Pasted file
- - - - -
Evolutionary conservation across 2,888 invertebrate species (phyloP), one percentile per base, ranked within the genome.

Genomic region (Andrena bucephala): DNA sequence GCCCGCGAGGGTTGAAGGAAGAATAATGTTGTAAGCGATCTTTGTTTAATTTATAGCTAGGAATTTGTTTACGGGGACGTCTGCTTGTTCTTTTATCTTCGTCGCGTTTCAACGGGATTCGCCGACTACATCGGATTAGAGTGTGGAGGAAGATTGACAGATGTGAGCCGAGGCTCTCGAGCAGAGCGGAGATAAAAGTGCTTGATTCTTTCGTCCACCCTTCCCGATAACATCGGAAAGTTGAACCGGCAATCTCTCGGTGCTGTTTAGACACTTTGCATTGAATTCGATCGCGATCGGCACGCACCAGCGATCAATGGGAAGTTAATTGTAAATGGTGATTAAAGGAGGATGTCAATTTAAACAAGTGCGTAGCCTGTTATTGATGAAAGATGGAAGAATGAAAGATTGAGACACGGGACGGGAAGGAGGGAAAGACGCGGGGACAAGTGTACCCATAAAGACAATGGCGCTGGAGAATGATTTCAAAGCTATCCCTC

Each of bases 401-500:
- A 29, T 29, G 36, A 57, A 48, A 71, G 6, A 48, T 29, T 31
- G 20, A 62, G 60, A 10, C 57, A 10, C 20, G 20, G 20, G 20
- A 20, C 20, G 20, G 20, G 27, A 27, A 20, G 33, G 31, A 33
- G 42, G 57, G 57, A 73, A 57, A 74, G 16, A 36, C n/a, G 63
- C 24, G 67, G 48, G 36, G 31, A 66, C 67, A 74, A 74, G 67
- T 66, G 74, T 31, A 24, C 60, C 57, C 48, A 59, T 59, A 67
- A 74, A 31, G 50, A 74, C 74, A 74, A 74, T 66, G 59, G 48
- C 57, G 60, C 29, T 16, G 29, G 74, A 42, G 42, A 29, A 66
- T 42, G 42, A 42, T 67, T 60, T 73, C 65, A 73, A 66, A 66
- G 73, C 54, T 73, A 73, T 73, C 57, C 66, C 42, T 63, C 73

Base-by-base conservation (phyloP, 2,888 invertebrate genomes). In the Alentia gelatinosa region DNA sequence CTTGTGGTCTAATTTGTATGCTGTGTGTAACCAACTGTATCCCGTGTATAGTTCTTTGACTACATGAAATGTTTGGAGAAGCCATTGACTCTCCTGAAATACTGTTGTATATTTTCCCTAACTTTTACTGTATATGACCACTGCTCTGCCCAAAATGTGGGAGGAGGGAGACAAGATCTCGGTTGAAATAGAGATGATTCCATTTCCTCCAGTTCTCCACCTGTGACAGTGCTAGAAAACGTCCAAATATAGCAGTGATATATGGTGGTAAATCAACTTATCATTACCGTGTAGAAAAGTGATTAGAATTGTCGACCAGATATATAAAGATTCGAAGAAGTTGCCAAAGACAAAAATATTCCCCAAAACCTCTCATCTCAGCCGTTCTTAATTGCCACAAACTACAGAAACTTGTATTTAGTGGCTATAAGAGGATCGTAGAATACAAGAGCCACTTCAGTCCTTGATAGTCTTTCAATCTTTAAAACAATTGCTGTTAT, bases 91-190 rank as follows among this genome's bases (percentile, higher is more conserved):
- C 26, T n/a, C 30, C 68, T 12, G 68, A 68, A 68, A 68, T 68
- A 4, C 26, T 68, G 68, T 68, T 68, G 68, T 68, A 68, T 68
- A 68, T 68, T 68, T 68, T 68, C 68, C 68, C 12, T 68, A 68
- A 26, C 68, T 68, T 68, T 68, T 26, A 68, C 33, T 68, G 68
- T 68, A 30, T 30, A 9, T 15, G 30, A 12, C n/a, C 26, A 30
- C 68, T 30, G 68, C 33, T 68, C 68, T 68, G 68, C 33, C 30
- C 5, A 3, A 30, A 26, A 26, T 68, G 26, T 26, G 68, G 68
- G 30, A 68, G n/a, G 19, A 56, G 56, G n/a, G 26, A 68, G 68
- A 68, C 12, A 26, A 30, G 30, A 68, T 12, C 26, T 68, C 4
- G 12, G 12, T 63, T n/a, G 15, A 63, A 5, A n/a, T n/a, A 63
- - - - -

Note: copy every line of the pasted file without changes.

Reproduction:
Evolutionary conservation across 2,888 invertebrate species (phyloP), one percentile per base, ranked within the genome.

Genomic region (Andrena bucephala): DNA sequence GCCCGCGAGGGTTGAAGGAAGAATAATGTTGTAAGCGATCTTTGTTTAATTTATAGCTAGGAATTTGTTTACGGGGACGTCTGCTTGTTCTTTTATCTTCGTCGCGTTTCAACGGGATTCGCCGACTACATCGGATTAGAGTGTGGAGGAAGATTGACAGATGTGAGCCGAGGCTCTCGAGCAGAGCGGAGATAAAAGTGCTTGATTCTTTCGTCCACCCTTCCCGATAACATCGGAAAGTTGAACCGGCAATCTCTCGGTGCTGTTTAGACACTTTGCATTGAATTCGATCGCGATCGGCACGCACCAGCGATCAATGGGAAGTTAATTGTAAATGGTGATTAAAGGAGGATGTCAATTTAAACAAGTGCGTAGCCTGTTATTGATGAAAGATGGAAGAATGAAAGATTGAGACACGGGACGGGAAGGAGGGAAAGACGCGGGGACAAGTGTACCCATAAAGACAATGGCGCTGGAGAATGATTTCAAAGCTATCCCTC

Each of bases 401-500:
- A 29, T 29, G 36, A 57, A 48, A 71, G 6, A 48, T 29, T 31
- G 20, A 62, G 60, A 10, C 57, A 10, C 20, G 20, G 20, G 20
- A 20, C 20, G 20, G 20, G 27, A 27, A 20, G 33, G 31, A 33
- G 42, G 57, G 57, A 73, A 57, A 74, G 16, A 36, C n/a, G 63
- C 24, G 67, G 48, G 36, G 31, A 66, C 67, A 74, A 74, G 67
- T 66, G 74, T 31, A 24, C 60, C 57, C 48, A 59, T 59, A 67
- A 74, A 31, G 50, A 74, C 74, A 74, A 74, T 66, G 59, G 48
- C 57, G 60, C 29, T 16, G 29, G 74, A 42, G 42, A 29, A 66
- T 42, G 42, A 42, T 67, T 60, T 73, C 65, A 73, A 66, A 66
- G 73, C 54, T 73, A 73, T 73, C 57, C 66, C 42, T 63, C 73

Base-by-base conservation (phyloP, 2,888 invertebrate genomes). In the Alentia gelatinosa region DNA sequence CTTGTGGTCTAATTTGTATGCTGTGTGTAACCAACTGTATCCCGTGTATAGTTCTTTGACTACATGAAATGTTTGGAGAAGCCATTGACTCTCCTGAAATACTGTTGTATATTTTCCCTAACTTTTACTGTATATGACCACTGCTCTGCCCAAAATGTGGGAGGAGGGAGACAAGATCTCGGTTGAAATAGAGATGATTCCATTTCCTCCAGTTCTCCACCTGTGACAGTGCTAGAAAACGTCCAAATATAGCAGTGATATATGGTGGTAAATCAACTTATCATTACCGTGTAGAAAAGTGATTAGAATTGTCGACCAGATATATAAAGATTCGAAGAAGTTGCCAAAGACAAAAATATTCCCCAAAACCTCTCATCTCAGCCGTTCTTAATTGCCACAAACTACAGAAACTTGTATTTAGTGGCTATAAGAGGATCGTAGAATACAAGAGCCACTTCAGTCCTTGATAGTCTTTCAATCTTTAAAACAATTGCTGTTAT, bases 91-190 rank as follows among this genome's bases (percentile, higher is more conserved):
- C 26, T n/a, C 30, C 68, T 12, G 68, A 68, A 68, A 68, T 68
- A 4, C 26, T 68, G 68, T 68, T 68, G 68, T 68, A 68, T 68
- A 68, T 68, T 68, T 68, T 68, C 68, C 68, C 12, T 68, A 68
- A 26, C 68, T 68, T 68, T 68, T 26, A 68, C 33, T 68, G 68
- T 68, A 30, T 30, A 9, T 15, G 30, A 12, C n/a, C 26, A 30
- C 68, T 30, G 68, C 33, T 68, C 68, T 68, G 68, C 33, C 30
- C 5, A 3, A 30, A 26, A 26, T 68, G 26, T 26, G 68, G 68
- G 30, A 68, G n/a, G 19, A 56, G 56, G n/a, G 26, A 68, G 68
- A 68, C 12, A 26, A 30, G 30, A 68, T 12, C 26, T 68, C 4
- G 12, G 12, T 63, T n/a, G 15, A 63, A 5, A n/a, T n/a, A 63